Truly a Wild Man Adventure

Page Type Page Type: Trip Report
Location Lat/Lon: 41.36100°N / 106.318°W
Date Date Climbed/Hiked: Oct 1, 2004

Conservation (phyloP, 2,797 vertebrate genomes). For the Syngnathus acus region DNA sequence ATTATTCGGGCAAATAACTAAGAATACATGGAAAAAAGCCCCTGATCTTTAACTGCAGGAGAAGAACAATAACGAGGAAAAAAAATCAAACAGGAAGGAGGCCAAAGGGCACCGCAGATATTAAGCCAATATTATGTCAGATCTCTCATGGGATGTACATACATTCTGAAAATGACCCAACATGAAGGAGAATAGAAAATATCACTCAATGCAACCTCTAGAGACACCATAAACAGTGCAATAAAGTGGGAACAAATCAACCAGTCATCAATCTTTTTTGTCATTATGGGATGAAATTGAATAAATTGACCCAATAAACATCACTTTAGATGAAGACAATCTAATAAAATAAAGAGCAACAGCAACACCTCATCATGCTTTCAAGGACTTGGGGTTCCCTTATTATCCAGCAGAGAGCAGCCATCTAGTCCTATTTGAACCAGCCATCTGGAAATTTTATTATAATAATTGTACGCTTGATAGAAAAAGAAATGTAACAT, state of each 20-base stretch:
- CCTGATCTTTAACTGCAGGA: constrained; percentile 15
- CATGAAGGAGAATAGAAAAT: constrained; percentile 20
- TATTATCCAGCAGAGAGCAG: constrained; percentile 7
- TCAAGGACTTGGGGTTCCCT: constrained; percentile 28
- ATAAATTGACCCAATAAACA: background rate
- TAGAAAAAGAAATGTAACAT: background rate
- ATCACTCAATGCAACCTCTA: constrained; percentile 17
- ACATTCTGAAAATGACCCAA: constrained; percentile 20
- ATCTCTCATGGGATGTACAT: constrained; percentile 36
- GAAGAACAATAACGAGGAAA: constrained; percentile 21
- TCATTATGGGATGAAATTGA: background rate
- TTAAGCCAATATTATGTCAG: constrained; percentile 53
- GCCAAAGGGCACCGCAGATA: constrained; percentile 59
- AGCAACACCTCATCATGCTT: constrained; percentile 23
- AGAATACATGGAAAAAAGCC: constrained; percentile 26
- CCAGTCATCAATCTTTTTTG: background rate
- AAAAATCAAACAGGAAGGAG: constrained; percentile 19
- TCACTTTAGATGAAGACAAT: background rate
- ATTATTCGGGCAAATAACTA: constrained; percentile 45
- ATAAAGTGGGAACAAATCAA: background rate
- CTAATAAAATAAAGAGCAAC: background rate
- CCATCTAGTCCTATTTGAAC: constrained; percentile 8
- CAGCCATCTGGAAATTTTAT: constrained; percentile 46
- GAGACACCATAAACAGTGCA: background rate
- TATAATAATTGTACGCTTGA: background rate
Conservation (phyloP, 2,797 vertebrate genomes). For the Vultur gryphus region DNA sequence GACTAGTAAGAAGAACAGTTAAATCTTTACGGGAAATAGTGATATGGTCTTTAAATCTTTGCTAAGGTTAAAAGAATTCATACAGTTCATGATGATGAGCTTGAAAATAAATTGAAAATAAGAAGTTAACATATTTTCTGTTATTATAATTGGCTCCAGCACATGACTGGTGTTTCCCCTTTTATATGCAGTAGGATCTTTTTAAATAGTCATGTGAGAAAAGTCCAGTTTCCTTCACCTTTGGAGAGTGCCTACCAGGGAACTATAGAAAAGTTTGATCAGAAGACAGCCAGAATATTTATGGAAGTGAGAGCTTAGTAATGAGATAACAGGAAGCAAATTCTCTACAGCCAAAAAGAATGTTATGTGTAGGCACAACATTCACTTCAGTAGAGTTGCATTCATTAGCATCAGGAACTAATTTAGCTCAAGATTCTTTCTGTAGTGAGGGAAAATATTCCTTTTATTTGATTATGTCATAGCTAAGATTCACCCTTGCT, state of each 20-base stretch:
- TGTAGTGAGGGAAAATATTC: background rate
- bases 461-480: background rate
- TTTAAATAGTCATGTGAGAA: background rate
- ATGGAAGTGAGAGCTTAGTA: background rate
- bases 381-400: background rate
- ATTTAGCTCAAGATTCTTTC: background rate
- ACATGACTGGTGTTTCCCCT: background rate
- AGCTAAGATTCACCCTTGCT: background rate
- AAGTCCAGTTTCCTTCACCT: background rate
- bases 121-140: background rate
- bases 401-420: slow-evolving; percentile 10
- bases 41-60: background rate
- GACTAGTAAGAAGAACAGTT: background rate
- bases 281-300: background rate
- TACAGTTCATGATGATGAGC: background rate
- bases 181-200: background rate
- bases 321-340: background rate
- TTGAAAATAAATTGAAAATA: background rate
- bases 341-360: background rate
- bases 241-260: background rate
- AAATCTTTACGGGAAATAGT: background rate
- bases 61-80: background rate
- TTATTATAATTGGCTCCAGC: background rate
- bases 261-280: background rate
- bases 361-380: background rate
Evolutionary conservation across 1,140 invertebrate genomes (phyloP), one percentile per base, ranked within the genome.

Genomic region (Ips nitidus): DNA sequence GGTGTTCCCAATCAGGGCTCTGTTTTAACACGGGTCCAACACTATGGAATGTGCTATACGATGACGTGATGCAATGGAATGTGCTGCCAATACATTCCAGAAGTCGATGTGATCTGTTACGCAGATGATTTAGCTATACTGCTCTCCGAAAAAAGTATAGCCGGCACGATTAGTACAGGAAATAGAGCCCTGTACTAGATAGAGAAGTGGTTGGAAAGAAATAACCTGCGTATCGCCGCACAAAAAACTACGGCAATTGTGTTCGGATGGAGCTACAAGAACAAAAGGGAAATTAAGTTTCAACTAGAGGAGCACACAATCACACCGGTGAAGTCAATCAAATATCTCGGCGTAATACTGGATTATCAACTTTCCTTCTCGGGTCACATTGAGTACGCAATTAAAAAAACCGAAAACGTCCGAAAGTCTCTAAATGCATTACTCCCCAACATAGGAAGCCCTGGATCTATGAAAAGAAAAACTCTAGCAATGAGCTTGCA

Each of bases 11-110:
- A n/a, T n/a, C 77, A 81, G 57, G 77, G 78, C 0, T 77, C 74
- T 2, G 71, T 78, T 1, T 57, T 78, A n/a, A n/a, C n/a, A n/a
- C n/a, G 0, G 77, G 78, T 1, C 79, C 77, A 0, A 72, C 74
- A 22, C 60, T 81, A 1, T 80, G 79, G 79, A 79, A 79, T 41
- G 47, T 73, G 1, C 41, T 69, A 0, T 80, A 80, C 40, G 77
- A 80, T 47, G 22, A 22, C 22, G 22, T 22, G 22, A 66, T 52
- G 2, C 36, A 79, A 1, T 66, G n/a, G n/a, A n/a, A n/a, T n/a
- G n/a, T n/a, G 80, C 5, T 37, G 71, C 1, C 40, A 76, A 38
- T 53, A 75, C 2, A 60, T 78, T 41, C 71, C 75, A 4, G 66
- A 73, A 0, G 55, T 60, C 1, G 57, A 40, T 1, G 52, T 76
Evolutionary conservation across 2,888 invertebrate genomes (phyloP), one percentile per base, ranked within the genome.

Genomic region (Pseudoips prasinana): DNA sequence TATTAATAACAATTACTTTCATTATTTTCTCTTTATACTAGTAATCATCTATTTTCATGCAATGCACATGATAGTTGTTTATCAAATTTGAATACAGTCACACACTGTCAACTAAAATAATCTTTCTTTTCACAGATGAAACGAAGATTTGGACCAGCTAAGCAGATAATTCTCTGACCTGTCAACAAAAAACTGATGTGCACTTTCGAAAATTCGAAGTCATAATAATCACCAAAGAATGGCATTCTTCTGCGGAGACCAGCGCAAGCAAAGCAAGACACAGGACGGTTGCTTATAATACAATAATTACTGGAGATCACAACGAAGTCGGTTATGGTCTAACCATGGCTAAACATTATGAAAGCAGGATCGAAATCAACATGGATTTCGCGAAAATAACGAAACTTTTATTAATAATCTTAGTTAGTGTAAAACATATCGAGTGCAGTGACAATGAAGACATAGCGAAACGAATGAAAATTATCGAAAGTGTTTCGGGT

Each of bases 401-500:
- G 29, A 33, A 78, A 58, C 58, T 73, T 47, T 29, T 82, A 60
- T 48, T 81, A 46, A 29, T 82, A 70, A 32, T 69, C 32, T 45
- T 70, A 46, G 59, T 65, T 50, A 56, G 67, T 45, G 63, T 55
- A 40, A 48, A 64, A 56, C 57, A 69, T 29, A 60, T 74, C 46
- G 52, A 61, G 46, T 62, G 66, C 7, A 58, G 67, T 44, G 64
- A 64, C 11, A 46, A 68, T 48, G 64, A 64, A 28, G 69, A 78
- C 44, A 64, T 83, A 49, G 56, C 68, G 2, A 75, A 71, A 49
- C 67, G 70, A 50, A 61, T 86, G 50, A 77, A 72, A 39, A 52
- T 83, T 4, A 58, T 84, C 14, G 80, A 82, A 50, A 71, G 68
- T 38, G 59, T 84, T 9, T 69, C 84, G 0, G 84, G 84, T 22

I wrote this for my school newspaper but I thought that some on Summit Post, especially my friends would enjoy this detailed account of the adventure! October 2, 2004- Once again I found myself in the company of crazy wild men, embarking on an amazing adventure up to the summit of Medicine Bow Peak. Located in the Snowy Mountain Range, about 20 miles west of Laramie, WY, this peak is worth the drive. We began our adventure early in the morning. It was around 6:30 a.m. when we officially loaded up, and boarded my dad’s GMC Yukon, and set out to leave. The adventurous men I had with me were Keenan Zimmerman, and John Sandlian, a junior from Lingle-Fort Laramie High School. Unfortunately for me, the driver, I was riding with a notorious morning dead head, Keenan, and a tired out homecoming dancer, John. But with the help of loud music and the excitement of the adventure ahead, we the vehicle was not completely void of life. Traveling to Cheyenne, and then on I-80 to Laramie, we proceeded west through Centennial, past the Snowy Range Ski Area, and arrived at the trailhead in about 3 1/2 hours. Much to our surprise, everything was covered in snow. But, we were prepared with cold weather gear, and handy Swiss Military snowshoes. Taking our first steps on snow-covered trail, the time marked 12:00, very late to start a peak climb! This late start, the heavy snow, the billowing clouds, and the covered up trail were all important concerns on our minds. But we decided to go for it realizing we could turn back at any time. As I mentioned, the trail was covered, but we saw signs of foot tracks, so we began to follow them. These were the foot tracks of some women day hikers who made it about ¾ of a mile without snowshoes before turning back. We spoke with them before we started hiking as they checked out our gear like cautious moms who didn’t think we were going to make it. Well, we were going to make it and that was that! Thankfully, the trail was very well marked with large rock carons. In this case, they were three foot high rock piles surrounding a five foot high wooden post. The path took us up to and along a three to four mile ridge. The going was very tough even in snowshoes because the trail was covered by powder. No matter what gear a person has they will always sink somewhat in powder. This constant sinking of every step soon became very tiring. But, with a steady pace, and frequent sips of water, we continued on and were well hydrated. Although this peak climb was an amazing adventure, it did have its drawbacks, and these were false peaks. A false peak can be heart breaking, especially when your legs feel like jelly and your lungs are on fire. But, we kept pressing on making a pact that we would make it to the next peak looming ahead, and on top we would find ourselves on the summit. Well, this happened a total of three times. Although tired, we continued to press on, one foot in front of the other. Our hard work and determination paid off as we reached the summit around 3:30 The last 25 yards was an epic site as we went up a small snow trough, cliff-side. The rugged ridge sharply dropped off a few feet to our right. What a thrill! Ecstatic about our accomplishment we dug out the camera and quickly snapped a few shots. We made it to the top! And oh, how beautiful it was. A soft cover of snow blanketed the rugged country farther that our eyes could see. To the South we could make out the harsh country of the Colorado Rocky Mountains. And far to the North Laramie Peak rose above its own wilderness surroundings. If any of you personally have never had the experience of standing on the top of a mountain, do it. There are few other things in this world that can compare. I had been reassured, only an all-powerful God could create something so beautiful! We spent a total of five minutes up at the top before the bone-chilling wind and increasing time drove us back down. The climb had taken us 3 ½ hours, so we were looking to get back to the car at about five. I personally was glad that the easy part of the climb was now ahead of us, it was all downhill right? Nope. The five mile or so ridge was a gradual climb in elevation but at times the trail would “droop down” before coming back up again. This was a nice downhill break on the way up but now it was uphill. We continued at a steady pace with John leading the way. His wiry 140 lb. frame was tearing up the trail like no other, and he continually had to wait up for Keenan and me. But luckily he had much patience and what was on his mind was the breath taking scenery all around him, not our slower pace! Once we got off of the ridge, the last mile and a half was a blast as we glided down the steep slopes with our snowshoes. Reaching the trailhead on time, us wild men congratulated each other on our adventure that was now in the books. A group of ten people or so were “site seeing” at the trailhead, clothed in light jackets, with no hats, and poor shoes for snow. It was obvious that they intended to only venture no more than 10 feet from their car! They stopped what they were doing and stared at us as we arrived at the bottom. The look on their faces was hilarious as they seemed to think it impossible that anyone would climb that snow-covered peak that day. Quickly turning on the Yukon and cranking up the heat, we proceeded to put on dry socks, and take off our snowshoes. After a few quick minutes we were loaded up and were ready to go. The tail end of the adventure included a cold night’s camp at Vedauwoo and a return home the next day. Whew, all I can say is, “That was awesome.”


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